The full ingredient list is here:

Water, Cyclopentasiloxane, Glycerin, Pentylene Glycol, Dimethicone, C30-45 Alkyl Cetearyl Dimethicone Crosspolymer, Castor Isostearate Succinate, Propanediol, Polymethylsilsesquioxane, Camellia Japonica Seed Oil, Dimethicone Crosspolymer, Maltooligosyl Glucoside, Caprylyl Methicone, Carbomer, Polysilicone-11, Hydrogenated Starch Hydrolysate, Butylene Glycol, Neopentyl Glycol Diheptanoate, Oryza Sativa (Rice) Bran Extract, Sodium Hydroxide, Caprylyl Glycol, Tocopheryl Acetate, Helianthus Annuus (Sunflower) Seed Oil, Caprylhydroxamic Acid, Disodium Edta, Glyceryl Acrylate/Acrylic Acid Copolymer, Sodium Hyaluronate, PEG/PPG-18/18 Dimethicone, Simmondsia Chinensis (Jojoba) Seed Oil, Polysorbate 20, Lupinus Albus Seed Extract, Citrus Sinensis (Orange) Peel Extract, Perfluorooctyl Triethoxysilane, Palmitoyl Tripeptide-1, Palmitoyl Tetrapeptide-7, Titanium Dioxide (CI 77891)

 

boscia tsubaki swirl cream event

A brand after my own heart — pink galore!

 

One thing that I think Boscia doesn’t emphasize enough is its preservative-free standard. (Other than the fact that Boscia is a Japan-born, Southern California “grown” company based in Irvine, California.) That’s right — no preservatives. Also no alcohol or artificial dyes and fragrances, and yet the cream smells so lovely. And while I’m not an anti-chemical freak by any means, in an industry where there is so much choice, I am starting to give a little more weight, all things being equal, to the product without any “baddies.” I figure, hey, I get enough chemicals and radiation and crap in my food, from my devices, from just living and breathing in L.A. Why not do what I can where I can to minimize the unknowns?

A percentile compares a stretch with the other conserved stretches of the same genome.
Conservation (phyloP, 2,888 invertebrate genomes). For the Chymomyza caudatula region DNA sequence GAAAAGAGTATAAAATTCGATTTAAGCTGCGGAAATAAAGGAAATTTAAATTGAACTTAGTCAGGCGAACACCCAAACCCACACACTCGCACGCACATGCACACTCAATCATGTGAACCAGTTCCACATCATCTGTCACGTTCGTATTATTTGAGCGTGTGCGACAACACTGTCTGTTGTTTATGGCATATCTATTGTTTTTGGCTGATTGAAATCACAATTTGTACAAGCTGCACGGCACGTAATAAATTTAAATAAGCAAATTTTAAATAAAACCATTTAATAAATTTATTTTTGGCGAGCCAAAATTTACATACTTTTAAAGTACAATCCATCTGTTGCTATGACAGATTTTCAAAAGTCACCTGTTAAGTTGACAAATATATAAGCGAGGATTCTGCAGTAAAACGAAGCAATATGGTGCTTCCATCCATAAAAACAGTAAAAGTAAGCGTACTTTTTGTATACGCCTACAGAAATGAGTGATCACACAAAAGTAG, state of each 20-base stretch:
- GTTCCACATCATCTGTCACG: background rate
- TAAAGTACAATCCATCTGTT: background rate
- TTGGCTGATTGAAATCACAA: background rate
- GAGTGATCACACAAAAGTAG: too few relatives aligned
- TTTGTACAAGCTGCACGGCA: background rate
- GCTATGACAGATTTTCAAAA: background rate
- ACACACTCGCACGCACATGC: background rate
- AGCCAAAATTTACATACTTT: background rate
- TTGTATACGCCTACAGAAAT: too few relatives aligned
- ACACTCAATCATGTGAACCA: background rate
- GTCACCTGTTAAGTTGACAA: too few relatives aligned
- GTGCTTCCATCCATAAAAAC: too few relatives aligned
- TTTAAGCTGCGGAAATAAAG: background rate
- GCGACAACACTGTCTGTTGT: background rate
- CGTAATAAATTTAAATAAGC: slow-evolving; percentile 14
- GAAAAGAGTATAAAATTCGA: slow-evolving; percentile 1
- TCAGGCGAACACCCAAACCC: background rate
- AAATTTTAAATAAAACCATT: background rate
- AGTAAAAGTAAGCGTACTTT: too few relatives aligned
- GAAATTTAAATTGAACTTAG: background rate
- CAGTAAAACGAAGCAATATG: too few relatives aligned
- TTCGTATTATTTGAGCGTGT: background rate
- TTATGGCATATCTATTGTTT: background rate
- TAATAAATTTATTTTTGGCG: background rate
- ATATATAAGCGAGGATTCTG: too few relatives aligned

Scroll down for more photos from the Boscia press event.

 

boscia tsubaki swirl cream event

Other guests included Morgan from The Beauty Breakdown and Remi of Rrayyme.

 

boscia tsubaki swirl cream event

Brunch started with a perfectly sized waffle, complete with the cutest little maple syrup.

 

boscia tsubaki swirl cream event

I know this may not be the prettiest photo, but man, these Basque baked eggs with short rib was SOOOO yummy.

 

boscia tsubaki swirl cream event

 

boscia tsubaki swirl cream event

I haven’t tried this oil yet, but now I’m dying to. Anyone tried it?

 

boscia tsubaki swirl cream event

The adorable gift boxes everyone got. Inside were the Tsubaki Swirl cream, a tsubaki mask and black cleanser, and other pink-hued treats and goodies.

 

 

Advertisements

2 thoughts on “Feeding My Camellia Flower Obsession: Boscia’s New Tsubaki Swirl Cream

Leave a Reply

Fill in your details below or click an icon to log in:

WordPress.com Logo

You are commenting using your WordPress.com account. Log Out / Change )

Twitter picture

You are commenting using your Twitter account. Log Out / Change )

Facebook photo

You are commenting using your Facebook account. Log Out / Change )

Google+ photo

You are commenting using your Google+ account. Log Out / Change )

Connecting to %s